~ "By wisdom a house is built, and through understanding it is established; Through knowledge its rooms are filled with rare and beautiful treasures." ~ "Reckless words pierce like a sword, but the tongue of the wise brings healing" ~ "But the wisdom that is from above is first pure, then peaceable, gentle, and easy to be intreated, full of mercy and good fruits, without partiality, and without hypocrisy." ~ "Trust in the LORD with all your heart, and lean not on your own understanding; in all your ways acknowledge Him, and He shall direct your paths."~

Monday, October 29, 2012

New York Style "Black and White" Cookies.... Sweet # 7

New York Style "Black and White" Cookies. While I've never had the "real" Black and White cookies from New York, I've always wanted to try them at home. The story behind the black and white cookies begins with the earlier days when bakeries would make the cookies out of leftover cake batter... I guess it would make sense, because the batter for these cookies are similar to that of a cake. When baked in small mounds, the result is that of a soft cake-like cookie. And that's exactly how these cookies are.... soft, tender, and cake-like. Though once associated as being a New York-only cookie, these days, you can probably find them outside of New York. And well, ... you can even make them at home.  

These cookies aren't that difficult to make and bake... it's the actual decorating that's more of a challenge. Oh, and getting the black and white icing to be just right. It can be done. But it does take time, patience and sometimes.... practice:). The cookie sort of reminds me of a soft cake doughnut. One day, I'd love to try the real cookie in New York city.... just to see the difference. So here's "sweet #7" in a series. Hope you enjoy...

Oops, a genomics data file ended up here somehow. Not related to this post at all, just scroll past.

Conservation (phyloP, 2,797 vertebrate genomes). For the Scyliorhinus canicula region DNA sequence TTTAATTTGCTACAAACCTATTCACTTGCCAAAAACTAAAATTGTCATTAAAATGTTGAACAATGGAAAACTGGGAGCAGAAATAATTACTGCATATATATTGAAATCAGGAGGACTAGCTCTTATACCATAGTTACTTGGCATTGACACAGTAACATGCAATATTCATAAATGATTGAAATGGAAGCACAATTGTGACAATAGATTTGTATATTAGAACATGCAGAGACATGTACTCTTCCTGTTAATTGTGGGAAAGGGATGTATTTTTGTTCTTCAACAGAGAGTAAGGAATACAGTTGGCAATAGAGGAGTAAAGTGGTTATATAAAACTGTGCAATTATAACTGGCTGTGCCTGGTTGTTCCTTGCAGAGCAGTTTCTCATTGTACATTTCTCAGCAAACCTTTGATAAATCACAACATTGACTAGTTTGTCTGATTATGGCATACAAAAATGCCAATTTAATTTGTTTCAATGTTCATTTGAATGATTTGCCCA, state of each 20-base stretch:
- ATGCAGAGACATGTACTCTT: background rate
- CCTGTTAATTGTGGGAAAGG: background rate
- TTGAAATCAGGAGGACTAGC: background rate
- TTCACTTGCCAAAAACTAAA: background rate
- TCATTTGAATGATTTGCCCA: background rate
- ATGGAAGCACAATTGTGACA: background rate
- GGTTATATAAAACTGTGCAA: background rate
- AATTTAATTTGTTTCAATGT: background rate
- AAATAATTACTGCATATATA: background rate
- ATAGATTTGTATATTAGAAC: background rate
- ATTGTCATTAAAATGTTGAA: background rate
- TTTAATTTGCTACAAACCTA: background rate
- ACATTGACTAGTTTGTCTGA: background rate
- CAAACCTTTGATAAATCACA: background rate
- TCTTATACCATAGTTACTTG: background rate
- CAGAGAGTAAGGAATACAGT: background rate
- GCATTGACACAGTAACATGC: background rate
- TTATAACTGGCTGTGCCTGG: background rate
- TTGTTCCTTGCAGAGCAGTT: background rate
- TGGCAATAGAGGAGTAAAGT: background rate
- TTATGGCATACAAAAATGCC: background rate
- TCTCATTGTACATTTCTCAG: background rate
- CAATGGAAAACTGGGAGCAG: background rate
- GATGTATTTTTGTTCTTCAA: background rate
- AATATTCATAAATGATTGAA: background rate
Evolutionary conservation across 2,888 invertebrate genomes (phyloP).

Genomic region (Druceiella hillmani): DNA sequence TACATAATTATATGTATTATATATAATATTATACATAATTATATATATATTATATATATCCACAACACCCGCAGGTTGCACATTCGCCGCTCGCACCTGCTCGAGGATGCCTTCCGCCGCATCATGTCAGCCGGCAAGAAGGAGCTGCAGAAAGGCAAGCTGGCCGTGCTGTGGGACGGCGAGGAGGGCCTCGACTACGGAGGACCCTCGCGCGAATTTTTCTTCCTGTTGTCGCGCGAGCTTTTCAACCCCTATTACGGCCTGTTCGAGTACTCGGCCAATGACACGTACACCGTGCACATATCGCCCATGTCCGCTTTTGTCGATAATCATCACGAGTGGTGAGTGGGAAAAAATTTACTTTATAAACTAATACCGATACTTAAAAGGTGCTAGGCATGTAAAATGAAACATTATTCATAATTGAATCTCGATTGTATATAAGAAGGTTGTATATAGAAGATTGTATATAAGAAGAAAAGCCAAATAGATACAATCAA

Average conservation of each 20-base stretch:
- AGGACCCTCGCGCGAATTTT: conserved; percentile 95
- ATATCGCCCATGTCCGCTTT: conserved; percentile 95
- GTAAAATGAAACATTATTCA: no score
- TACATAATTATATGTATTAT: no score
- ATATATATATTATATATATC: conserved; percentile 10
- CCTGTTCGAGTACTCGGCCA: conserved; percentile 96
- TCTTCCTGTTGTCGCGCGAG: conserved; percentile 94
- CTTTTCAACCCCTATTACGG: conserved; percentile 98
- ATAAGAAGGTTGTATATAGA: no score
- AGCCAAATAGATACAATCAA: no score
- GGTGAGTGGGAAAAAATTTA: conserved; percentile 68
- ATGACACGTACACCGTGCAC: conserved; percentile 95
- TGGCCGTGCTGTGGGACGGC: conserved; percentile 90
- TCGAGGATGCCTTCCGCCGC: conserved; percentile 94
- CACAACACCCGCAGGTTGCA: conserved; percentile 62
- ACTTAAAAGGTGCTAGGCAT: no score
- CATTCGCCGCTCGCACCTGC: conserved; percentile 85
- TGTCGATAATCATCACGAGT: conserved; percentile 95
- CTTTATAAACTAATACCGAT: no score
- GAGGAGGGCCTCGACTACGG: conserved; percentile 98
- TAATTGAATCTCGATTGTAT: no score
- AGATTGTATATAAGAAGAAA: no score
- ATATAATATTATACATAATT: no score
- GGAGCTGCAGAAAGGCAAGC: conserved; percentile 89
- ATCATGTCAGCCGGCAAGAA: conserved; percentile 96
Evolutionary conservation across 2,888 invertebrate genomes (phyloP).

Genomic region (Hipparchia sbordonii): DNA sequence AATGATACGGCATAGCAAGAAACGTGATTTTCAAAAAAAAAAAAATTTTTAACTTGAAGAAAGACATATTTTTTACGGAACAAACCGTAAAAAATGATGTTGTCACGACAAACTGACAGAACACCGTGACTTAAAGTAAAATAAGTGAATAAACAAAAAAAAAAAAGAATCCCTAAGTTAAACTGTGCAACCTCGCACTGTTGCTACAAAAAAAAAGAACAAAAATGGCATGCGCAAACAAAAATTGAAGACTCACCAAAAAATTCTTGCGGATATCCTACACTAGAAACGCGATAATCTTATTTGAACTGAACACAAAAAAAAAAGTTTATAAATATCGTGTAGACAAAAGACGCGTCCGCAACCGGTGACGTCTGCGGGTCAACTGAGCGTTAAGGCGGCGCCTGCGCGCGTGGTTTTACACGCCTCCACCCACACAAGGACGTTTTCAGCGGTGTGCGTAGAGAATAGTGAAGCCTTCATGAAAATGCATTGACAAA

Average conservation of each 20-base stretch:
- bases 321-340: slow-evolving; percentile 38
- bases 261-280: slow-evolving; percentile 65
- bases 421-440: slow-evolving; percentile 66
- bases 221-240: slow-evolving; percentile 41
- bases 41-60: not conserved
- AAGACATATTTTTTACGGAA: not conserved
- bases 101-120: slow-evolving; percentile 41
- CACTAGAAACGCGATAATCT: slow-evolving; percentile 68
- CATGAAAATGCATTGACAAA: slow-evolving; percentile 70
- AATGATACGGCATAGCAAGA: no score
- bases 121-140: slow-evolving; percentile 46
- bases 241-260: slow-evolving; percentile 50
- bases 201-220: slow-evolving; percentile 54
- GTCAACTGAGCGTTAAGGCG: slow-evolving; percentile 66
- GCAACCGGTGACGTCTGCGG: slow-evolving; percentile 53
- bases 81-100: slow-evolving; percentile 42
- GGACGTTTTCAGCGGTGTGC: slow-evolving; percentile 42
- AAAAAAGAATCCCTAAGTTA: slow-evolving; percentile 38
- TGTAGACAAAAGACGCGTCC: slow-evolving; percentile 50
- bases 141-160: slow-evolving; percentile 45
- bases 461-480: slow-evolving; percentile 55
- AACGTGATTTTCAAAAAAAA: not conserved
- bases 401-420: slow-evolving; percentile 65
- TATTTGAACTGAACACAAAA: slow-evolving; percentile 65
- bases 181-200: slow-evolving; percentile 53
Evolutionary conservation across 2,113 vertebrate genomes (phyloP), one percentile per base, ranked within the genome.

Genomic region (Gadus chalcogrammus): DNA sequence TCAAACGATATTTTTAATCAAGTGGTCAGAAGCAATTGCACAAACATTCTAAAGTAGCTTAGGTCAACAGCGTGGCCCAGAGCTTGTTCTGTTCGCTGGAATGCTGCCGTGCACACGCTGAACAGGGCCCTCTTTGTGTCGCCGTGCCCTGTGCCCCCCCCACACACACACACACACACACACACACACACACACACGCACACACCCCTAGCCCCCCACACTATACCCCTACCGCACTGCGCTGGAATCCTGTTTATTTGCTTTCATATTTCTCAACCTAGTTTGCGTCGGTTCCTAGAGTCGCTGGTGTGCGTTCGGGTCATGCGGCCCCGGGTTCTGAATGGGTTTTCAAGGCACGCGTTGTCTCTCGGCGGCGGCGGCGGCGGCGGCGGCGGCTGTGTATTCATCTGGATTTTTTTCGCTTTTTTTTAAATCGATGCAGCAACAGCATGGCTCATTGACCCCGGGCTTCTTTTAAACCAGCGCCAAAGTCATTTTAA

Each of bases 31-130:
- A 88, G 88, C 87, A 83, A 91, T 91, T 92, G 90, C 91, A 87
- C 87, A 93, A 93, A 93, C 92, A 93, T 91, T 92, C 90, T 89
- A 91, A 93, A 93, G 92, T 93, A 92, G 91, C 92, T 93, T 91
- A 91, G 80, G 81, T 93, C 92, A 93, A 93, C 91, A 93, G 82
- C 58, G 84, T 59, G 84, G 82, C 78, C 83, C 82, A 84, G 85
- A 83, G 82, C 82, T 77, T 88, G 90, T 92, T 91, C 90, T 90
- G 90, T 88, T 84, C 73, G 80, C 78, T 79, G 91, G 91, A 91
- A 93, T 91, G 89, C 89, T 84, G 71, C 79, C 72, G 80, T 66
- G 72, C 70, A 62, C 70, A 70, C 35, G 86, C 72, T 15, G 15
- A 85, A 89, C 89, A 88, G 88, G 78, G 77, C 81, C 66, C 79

Note: While I chose to make the cookies as close to the original as possible, I would love to change the flavorings next time, by using other types of extracts, or even some orange/lemon peel. 
The original is quite plain and rather sweet...  it may appeal to some and not to others. So feel free to make the cookie your own... add whatever you like... or not add anything, but the lemon extract for that matter:).   

Tip: Cookbook says that you can use lemon juice in a pinch if you don't have a lemon extract... which is what I ended up doing.

You will need: adapted from The America’s Test Kitchen Family Baking Book
Makes about 48 smaller cookies and 24 larger cookies. I personally liked the smaller version cookie.... though it will take a bit longer to decorate.

4 cups (16 ounces) cake flour( I used 3 1/2 cups all-purpose flour + 8 TBS cornstarch)
1/2 tsp. baking powder
1/2 tsp. salt
16 tbsp. (2 sticks) unsalted butter, softened
1 3/4 cups granulated sugar
2 ex-large eggs
1 tsp. vanilla extract
1/2 tsp. lemon extract (I used 2 tsps meyer lemon juice.  Do not use lemon oil.. too strong.)
1 cup whole milk 
1/2 tsp princess cookie extract, optional* (I added)
* I would also use an almond extract for a non-traditional flavor.

1/4 cup light corn syrup*
1/3 cup water
5 cups confectioner’s sugar
1/2 tsp. vanilla extract( for non-traditional you could add some almond extract, rum, etc)
2 ounces unsweetened chocolate – melted ( I used semisweet chocolate chips and added a 1 TBS dark cocoa+ 1 TBS oil )
2-4 tsp. water( or as needed to get it to spreading consistency)
* this makes the icing shiny, but I am sure you could probably omit, or even add honey instead, or a brown rice sugar syrup, etc.


  •  Preheat oven to 350° F.  
  • Line baking sheets with parchment paper.  The cookbook recommends baking two cookie sheets at a time and rotating them halfway through baking.  You could also bake one sheet at a time.... it just takes longer, but cookies sometimes bake more evenly that way.
1. Whisk the flour, baking powder, and salt together in a medium bowl.
2. In a large bowl beat the butter and sugar with an electric mixer on medium speed until light and fluffy, 3 to 6 minutes.